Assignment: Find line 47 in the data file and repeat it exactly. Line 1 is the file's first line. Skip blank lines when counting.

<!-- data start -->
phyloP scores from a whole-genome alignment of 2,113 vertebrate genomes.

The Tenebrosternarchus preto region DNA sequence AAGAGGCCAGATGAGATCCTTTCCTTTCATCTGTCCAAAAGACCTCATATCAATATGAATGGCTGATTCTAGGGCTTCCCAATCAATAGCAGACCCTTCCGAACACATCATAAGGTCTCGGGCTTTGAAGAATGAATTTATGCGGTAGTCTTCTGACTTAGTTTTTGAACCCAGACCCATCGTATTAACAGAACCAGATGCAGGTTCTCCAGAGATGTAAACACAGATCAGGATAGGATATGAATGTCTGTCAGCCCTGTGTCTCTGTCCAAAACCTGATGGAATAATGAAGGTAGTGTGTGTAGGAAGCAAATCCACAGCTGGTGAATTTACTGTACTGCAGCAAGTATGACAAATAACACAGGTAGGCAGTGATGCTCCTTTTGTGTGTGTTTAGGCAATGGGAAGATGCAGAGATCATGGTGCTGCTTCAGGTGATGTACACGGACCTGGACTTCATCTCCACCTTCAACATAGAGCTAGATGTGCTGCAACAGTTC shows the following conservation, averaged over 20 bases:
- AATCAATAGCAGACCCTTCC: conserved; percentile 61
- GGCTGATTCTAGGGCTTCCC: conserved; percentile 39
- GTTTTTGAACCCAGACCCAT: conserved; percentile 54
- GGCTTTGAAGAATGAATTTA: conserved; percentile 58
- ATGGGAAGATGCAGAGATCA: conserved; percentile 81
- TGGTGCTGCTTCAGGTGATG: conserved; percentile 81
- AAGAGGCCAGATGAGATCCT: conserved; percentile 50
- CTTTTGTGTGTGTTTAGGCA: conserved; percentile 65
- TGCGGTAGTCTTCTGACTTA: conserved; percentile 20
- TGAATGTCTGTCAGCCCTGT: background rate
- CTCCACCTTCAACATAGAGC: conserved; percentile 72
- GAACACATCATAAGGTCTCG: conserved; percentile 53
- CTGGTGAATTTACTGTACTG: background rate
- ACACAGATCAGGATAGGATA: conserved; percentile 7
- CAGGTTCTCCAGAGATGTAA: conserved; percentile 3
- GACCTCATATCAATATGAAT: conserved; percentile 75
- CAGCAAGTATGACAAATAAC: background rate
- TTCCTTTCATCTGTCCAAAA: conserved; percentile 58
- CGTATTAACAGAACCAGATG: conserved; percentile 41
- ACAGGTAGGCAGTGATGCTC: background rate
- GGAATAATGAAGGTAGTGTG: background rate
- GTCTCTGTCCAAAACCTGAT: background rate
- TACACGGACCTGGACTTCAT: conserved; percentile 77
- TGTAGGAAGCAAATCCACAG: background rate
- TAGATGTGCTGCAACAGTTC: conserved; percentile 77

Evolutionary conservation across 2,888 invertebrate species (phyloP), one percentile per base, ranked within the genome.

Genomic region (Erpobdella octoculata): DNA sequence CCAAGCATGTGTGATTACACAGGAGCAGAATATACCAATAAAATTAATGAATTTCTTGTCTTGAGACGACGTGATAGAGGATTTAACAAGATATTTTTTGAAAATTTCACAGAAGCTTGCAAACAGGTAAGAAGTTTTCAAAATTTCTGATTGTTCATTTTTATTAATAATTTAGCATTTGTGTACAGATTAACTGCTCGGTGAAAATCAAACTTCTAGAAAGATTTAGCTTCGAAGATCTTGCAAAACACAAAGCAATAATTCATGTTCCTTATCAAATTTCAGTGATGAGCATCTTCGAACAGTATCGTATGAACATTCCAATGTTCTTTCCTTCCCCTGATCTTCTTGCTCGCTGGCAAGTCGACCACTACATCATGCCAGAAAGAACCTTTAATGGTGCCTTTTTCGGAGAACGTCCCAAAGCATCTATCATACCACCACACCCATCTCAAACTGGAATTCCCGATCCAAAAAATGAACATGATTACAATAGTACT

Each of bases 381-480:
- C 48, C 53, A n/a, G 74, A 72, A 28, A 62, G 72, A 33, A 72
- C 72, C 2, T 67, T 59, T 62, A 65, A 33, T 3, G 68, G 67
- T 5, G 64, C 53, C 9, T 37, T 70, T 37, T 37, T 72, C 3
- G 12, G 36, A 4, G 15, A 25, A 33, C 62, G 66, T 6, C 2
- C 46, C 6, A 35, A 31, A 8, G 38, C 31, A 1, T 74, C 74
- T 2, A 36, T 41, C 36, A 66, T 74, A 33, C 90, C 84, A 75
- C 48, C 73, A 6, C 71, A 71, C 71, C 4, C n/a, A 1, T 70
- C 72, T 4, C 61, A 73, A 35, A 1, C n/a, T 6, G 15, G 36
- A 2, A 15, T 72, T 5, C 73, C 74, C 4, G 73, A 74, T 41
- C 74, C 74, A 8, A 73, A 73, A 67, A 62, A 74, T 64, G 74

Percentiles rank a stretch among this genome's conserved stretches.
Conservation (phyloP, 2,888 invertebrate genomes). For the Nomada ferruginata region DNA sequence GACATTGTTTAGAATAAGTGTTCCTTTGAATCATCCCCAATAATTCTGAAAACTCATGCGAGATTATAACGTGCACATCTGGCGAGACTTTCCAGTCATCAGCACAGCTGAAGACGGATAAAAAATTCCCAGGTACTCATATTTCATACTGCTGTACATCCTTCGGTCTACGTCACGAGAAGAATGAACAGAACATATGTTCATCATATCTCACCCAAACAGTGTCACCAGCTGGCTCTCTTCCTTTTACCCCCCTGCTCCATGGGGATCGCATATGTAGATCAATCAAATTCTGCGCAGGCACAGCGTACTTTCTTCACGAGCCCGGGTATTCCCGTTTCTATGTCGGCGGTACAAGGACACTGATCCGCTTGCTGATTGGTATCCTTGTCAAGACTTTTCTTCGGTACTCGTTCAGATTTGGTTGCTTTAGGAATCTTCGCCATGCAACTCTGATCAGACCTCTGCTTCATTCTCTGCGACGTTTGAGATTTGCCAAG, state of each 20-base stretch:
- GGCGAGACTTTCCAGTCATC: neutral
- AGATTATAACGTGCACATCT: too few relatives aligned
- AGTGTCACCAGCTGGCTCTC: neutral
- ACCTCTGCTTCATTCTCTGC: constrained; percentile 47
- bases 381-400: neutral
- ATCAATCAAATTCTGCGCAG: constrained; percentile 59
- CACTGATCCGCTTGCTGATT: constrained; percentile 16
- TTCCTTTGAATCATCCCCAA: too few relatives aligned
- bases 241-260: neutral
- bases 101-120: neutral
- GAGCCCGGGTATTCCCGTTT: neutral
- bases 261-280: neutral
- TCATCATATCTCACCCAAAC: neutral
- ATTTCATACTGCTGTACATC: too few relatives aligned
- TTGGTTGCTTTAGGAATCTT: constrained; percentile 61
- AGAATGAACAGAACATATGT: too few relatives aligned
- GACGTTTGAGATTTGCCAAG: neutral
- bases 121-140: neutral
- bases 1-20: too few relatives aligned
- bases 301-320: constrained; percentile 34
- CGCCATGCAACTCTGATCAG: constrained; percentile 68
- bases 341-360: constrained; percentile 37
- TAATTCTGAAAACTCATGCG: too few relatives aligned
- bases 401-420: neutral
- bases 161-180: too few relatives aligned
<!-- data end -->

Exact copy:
- bases 381-400: neutral